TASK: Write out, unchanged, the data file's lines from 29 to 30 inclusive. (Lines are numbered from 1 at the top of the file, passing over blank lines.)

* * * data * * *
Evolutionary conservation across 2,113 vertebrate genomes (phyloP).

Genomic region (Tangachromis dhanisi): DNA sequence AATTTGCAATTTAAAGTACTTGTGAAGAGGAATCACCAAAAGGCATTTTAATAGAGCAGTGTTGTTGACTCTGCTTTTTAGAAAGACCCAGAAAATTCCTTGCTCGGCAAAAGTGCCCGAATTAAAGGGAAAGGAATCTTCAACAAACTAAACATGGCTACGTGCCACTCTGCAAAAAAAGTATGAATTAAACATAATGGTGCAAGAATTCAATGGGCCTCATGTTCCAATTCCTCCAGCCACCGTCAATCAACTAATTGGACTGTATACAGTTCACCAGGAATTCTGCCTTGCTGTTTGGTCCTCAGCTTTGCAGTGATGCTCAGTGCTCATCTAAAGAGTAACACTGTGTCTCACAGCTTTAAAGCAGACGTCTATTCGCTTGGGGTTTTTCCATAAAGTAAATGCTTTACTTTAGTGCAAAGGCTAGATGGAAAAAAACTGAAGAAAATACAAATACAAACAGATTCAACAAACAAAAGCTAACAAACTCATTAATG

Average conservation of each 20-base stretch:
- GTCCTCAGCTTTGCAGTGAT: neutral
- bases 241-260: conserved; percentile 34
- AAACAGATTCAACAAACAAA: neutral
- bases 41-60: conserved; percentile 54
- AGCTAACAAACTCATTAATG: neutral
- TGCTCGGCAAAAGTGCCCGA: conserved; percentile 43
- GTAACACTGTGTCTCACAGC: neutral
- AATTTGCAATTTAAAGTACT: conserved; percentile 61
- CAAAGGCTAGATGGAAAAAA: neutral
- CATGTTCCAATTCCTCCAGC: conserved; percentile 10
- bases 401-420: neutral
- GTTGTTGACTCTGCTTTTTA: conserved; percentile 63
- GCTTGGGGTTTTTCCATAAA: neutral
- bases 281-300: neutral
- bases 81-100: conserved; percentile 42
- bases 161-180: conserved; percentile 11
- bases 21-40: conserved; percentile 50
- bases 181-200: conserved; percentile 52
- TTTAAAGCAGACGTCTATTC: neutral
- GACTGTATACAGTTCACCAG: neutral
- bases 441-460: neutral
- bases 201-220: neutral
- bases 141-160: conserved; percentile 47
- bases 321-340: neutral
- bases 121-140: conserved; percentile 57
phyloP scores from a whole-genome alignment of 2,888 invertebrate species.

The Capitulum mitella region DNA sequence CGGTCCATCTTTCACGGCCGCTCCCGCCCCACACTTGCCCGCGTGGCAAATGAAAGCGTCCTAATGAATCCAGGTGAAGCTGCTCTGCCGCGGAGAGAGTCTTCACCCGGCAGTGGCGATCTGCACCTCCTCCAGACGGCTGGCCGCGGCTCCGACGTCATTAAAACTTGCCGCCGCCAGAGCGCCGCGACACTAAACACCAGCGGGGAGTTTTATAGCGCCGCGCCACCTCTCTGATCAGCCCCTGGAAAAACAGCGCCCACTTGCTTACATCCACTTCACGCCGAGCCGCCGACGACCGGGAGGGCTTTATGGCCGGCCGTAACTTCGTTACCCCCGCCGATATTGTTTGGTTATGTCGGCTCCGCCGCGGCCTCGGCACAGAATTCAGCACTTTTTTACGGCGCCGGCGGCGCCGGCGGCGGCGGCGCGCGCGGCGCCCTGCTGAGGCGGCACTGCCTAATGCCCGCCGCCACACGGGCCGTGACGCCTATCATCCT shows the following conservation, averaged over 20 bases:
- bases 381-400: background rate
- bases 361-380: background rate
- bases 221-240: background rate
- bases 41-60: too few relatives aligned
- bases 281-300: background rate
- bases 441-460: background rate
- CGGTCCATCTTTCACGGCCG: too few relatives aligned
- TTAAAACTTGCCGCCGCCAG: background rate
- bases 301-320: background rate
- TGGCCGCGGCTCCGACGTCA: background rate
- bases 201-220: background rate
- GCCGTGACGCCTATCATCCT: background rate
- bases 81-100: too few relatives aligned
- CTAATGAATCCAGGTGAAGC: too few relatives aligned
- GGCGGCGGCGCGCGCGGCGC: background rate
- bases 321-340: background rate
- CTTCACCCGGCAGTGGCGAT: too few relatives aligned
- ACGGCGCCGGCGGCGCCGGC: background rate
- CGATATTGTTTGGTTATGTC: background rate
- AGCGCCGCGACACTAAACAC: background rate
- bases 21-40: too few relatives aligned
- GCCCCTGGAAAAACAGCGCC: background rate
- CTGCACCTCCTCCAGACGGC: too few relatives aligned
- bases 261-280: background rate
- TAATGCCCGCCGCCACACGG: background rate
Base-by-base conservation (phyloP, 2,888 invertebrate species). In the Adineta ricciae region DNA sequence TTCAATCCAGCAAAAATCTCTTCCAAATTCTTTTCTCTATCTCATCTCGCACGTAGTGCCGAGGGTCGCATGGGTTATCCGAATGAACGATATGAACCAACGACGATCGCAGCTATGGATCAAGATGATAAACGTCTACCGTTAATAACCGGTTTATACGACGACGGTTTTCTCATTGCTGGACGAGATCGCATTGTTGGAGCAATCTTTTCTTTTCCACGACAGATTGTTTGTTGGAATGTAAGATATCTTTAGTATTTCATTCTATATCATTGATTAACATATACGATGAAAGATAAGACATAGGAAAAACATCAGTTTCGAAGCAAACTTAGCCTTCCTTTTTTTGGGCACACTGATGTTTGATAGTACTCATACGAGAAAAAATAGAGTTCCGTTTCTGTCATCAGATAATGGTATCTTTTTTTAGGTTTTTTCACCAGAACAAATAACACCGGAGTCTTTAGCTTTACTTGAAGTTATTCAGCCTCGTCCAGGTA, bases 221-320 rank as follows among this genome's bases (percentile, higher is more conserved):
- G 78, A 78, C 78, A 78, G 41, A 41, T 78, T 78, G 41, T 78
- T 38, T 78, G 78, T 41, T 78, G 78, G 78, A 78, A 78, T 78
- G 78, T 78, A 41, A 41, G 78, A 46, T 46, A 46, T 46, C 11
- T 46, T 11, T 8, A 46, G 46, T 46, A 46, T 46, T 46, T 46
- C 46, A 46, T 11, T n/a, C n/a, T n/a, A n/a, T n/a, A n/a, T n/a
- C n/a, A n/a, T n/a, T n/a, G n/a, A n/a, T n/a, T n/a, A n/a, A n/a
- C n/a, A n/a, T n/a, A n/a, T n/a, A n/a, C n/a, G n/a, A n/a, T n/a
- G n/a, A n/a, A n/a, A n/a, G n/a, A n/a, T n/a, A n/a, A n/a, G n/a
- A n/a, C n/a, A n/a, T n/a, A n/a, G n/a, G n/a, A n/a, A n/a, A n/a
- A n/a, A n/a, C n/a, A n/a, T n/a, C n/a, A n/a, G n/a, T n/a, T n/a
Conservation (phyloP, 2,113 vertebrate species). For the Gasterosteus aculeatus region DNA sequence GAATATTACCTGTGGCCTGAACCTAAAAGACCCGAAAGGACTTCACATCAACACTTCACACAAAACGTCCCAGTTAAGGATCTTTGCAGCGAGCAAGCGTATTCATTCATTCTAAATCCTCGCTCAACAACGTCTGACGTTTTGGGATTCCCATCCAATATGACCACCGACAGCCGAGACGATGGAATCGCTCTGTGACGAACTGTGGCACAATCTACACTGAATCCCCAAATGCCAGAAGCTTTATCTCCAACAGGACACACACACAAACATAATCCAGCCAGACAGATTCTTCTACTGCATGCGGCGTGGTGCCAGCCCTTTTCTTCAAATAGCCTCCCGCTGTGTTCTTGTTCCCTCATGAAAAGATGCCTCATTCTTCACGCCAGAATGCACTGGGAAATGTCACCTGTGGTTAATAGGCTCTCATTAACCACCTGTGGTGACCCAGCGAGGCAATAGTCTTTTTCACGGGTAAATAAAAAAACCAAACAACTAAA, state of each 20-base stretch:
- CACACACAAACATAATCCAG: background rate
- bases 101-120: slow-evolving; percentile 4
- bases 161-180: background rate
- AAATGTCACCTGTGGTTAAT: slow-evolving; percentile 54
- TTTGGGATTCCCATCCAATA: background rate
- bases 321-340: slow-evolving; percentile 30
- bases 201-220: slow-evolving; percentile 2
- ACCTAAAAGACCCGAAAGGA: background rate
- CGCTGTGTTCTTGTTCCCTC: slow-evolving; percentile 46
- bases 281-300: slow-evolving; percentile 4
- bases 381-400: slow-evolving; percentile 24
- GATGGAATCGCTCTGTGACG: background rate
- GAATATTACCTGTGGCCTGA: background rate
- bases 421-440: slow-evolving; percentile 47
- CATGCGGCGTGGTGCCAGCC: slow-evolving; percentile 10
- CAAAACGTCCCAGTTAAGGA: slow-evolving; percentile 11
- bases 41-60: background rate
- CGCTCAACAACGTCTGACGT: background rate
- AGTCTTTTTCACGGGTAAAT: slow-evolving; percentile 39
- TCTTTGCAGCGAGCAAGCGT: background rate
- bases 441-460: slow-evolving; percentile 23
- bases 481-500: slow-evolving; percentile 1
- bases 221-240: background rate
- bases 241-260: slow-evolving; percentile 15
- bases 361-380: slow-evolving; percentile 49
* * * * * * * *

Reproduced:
phyloP scores from a whole-genome alignment of 2,888 invertebrate species.

The Capitulum mitella region DNA sequence CGGTCCATCTTTCACGGCCGCTCCCGCCCCACACTTGCCCGCGTGGCAAATGAAAGCGTCCTAATGAATCCAGGTGAAGCTGCTCTGCCGCGGAGAGAGTCTTCACCCGGCAGTGGCGATCTGCACCTCCTCCAGACGGCTGGCCGCGGCTCCGACGTCATTAAAACTTGCCGCCGCCAGAGCGCCGCGACACTAAACACCAGCGGGGAGTTTTATAGCGCCGCGCCACCTCTCTGATCAGCCCCTGGAAAAACAGCGCCCACTTGCTTACATCCACTTCACGCCGAGCCGCCGACGACCGGGAGGGCTTTATGGCCGGCCGTAACTTCGTTACCCCCGCCGATATTGTTTGGTTATGTCGGCTCCGCCGCGGCCTCGGCACAGAATTCAGCACTTTTTTACGGCGCCGGCGGCGCCGGCGGCGGCGGCGCGCGCGGCGCCCTGCTGAGGCGGCACTGCCTAATGCCCGCCGCCACACGGGCCGTGACGCCTATCATCCT shows the following conservation, averaged over 20 bases: